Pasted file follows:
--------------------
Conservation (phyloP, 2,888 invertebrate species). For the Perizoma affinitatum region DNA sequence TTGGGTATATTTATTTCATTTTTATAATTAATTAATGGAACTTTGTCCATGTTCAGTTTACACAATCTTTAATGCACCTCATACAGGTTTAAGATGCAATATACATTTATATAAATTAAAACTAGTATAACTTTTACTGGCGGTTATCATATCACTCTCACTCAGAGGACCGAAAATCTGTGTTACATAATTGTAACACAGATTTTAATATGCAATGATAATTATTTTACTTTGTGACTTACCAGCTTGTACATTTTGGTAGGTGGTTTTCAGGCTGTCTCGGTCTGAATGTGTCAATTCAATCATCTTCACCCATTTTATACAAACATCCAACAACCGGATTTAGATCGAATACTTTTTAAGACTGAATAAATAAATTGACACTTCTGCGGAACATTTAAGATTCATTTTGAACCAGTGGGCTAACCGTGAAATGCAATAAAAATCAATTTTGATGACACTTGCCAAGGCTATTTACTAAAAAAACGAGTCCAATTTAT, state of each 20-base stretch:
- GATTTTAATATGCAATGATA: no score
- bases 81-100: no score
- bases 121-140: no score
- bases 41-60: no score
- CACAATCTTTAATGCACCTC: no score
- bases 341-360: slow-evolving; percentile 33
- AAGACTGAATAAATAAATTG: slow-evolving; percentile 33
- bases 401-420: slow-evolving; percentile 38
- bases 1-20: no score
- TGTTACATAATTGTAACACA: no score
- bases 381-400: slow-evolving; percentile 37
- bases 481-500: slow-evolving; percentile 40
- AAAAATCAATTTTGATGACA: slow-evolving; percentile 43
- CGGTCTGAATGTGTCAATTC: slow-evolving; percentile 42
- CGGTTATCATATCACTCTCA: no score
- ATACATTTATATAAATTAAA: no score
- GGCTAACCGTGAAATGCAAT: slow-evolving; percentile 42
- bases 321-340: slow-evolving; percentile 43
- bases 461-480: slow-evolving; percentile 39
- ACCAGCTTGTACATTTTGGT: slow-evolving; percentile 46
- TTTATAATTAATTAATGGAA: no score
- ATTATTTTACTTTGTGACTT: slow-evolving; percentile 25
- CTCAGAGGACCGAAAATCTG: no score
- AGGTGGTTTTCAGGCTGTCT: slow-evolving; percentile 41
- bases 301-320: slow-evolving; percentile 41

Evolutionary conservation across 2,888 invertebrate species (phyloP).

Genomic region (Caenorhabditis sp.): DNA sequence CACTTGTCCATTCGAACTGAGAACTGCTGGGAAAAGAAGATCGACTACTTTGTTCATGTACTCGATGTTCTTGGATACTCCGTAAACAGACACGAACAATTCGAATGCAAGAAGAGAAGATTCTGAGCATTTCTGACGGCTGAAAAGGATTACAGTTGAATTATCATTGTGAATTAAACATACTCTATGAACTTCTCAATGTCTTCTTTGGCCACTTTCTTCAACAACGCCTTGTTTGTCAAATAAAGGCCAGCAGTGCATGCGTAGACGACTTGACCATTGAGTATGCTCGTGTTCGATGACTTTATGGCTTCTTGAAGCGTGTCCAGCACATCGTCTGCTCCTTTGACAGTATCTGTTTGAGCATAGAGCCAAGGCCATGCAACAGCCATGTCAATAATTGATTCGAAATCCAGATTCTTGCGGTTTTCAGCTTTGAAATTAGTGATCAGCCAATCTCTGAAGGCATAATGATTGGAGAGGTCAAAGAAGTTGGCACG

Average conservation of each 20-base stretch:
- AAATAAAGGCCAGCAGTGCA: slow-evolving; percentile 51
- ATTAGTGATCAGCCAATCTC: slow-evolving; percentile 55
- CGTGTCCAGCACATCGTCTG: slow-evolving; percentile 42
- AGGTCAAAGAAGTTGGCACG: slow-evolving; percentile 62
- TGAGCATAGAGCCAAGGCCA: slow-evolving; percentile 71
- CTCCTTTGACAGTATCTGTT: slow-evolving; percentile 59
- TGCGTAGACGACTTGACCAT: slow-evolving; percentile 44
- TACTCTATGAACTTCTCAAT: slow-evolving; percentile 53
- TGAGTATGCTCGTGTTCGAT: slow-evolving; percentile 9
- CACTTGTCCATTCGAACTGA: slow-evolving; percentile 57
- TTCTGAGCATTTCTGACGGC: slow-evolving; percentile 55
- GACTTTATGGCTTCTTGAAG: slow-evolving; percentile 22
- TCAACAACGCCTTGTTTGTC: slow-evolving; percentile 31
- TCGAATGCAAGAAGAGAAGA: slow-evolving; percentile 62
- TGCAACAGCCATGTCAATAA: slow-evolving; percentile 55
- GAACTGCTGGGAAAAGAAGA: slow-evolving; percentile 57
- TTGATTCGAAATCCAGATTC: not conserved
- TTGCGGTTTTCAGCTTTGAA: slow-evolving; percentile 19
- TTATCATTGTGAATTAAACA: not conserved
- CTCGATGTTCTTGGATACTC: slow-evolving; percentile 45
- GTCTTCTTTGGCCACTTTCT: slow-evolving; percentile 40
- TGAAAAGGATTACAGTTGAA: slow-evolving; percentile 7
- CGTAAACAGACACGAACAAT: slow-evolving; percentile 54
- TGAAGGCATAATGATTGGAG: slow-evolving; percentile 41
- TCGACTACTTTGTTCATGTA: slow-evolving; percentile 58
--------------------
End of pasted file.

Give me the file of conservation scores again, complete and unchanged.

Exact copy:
Conservation (phyloP, 2,888 invertebrate species). For the Perizoma affinitatum region DNA sequence TTGGGTATATTTATTTCATTTTTATAATTAATTAATGGAACTTTGTCCATGTTCAGTTTACACAATCTTTAATGCACCTCATACAGGTTTAAGATGCAATATACATTTATATAAATTAAAACTAGTATAACTTTTACTGGCGGTTATCATATCACTCTCACTCAGAGGACCGAAAATCTGTGTTACATAATTGTAACACAGATTTTAATATGCAATGATAATTATTTTACTTTGTGACTTACCAGCTTGTACATTTTGGTAGGTGGTTTTCAGGCTGTCTCGGTCTGAATGTGTCAATTCAATCATCTTCACCCATTTTATACAAACATCCAACAACCGGATTTAGATCGAATACTTTTTAAGACTGAATAAATAAATTGACACTTCTGCGGAACATTTAAGATTCATTTTGAACCAGTGGGCTAACCGTGAAATGCAATAAAAATCAATTTTGATGACACTTGCCAAGGCTATTTACTAAAAAAACGAGTCCAATTTAT, state of each 20-base stretch:
- GATTTTAATATGCAATGATA: no score
- bases 81-100: no score
- bases 121-140: no score
- bases 41-60: no score
- CACAATCTTTAATGCACCTC: no score
- bases 341-360: slow-evolving; percentile 33
- AAGACTGAATAAATAAATTG: slow-evolving; percentile 33
- bases 401-420: slow-evolving; percentile 38
- bases 1-20: no score
- TGTTACATAATTGTAACACA: no score
- bases 381-400: slow-evolving; percentile 37
- bases 481-500: slow-evolving; percentile 40
- AAAAATCAATTTTGATGACA: slow-evolving; percentile 43
- CGGTCTGAATGTGTCAATTC: slow-evolving; percentile 42
- CGGTTATCATATCACTCTCA: no score
- ATACATTTATATAAATTAAA: no score
- GGCTAACCGTGAAATGCAAT: slow-evolving; percentile 42
- bases 321-340: slow-evolving; percentile 43
- bases 461-480: slow-evolving; percentile 39
- ACCAGCTTGTACATTTTGGT: slow-evolving; percentile 46
- TTTATAATTAATTAATGGAA: no score
- ATTATTTTACTTTGTGACTT: slow-evolving; percentile 25
- CTCAGAGGACCGAAAATCTG: no score
- AGGTGGTTTTCAGGCTGTCT: slow-evolving; percentile 41
- bases 301-320: slow-evolving; percentile 41

Evolutionary conservation across 2,888 invertebrate species (phyloP).

Genomic region (Caenorhabditis sp.): DNA sequence CACTTGTCCATTCGAACTGAGAACTGCTGGGAAAAGAAGATCGACTACTTTGTTCATGTACTCGATGTTCTTGGATACTCCGTAAACAGACACGAACAATTCGAATGCAAGAAGAGAAGATTCTGAGCATTTCTGACGGCTGAAAAGGATTACAGTTGAATTATCATTGTGAATTAAACATACTCTATGAACTTCTCAATGTCTTCTTTGGCCACTTTCTTCAACAACGCCTTGTTTGTCAAATAAAGGCCAGCAGTGCATGCGTAGACGACTTGACCATTGAGTATGCTCGTGTTCGATGACTTTATGGCTTCTTGAAGCGTGTCCAGCACATCGTCTGCTCCTTTGACAGTATCTGTTTGAGCATAGAGCCAAGGCCATGCAACAGCCATGTCAATAATTGATTCGAAATCCAGATTCTTGCGGTTTTCAGCTTTGAAATTAGTGATCAGCCAATCTCTGAAGGCATAATGATTGGAGAGGTCAAAGAAGTTGGCACG

Average conservation of each 20-base stretch:
- AAATAAAGGCCAGCAGTGCA: slow-evolving; percentile 51
- ATTAGTGATCAGCCAATCTC: slow-evolving; percentile 55
- CGTGTCCAGCACATCGTCTG: slow-evolving; percentile 42
- AGGTCAAAGAAGTTGGCACG: slow-evolving; percentile 62
- TGAGCATAGAGCCAAGGCCA: slow-evolving; percentile 71
- CTCCTTTGACAGTATCTGTT: slow-evolving; percentile 59
- TGCGTAGACGACTTGACCAT: slow-evolving; percentile 44
- TACTCTATGAACTTCTCAAT: slow-evolving; percentile 53
- TGAGTATGCTCGTGTTCGAT: slow-evolving; percentile 9
- CACTTGTCCATTCGAACTGA: slow-evolving; percentile 57
- TTCTGAGCATTTCTGACGGC: slow-evolving; percentile 55
- GACTTTATGGCTTCTTGAAG: slow-evolving; percentile 22
- TCAACAACGCCTTGTTTGTC: slow-evolving; percentile 31
- TCGAATGCAAGAAGAGAAGA: slow-evolving; percentile 62
- TGCAACAGCCATGTCAATAA: slow-evolving; percentile 55
- GAACTGCTGGGAAAAGAAGA: slow-evolving; percentile 57
- TTGATTCGAAATCCAGATTC: not conserved
- TTGCGGTTTTCAGCTTTGAA: slow-evolving; percentile 19
- TTATCATTGTGAATTAAACA: not conserved
- CTCGATGTTCTTGGATACTC: slow-evolving; percentile 45
- GTCTTCTTTGGCCACTTTCT: slow-evolving; percentile 40
- TGAAAAGGATTACAGTTGAA: slow-evolving; percentile 7
- CGTAAACAGACACGAACAAT: slow-evolving; percentile 54
- TGAAGGCATAATGATTGGAG: slow-evolving; percentile 41
- TCGACTACTTTGTTCATGTA: slow-evolving; percentile 58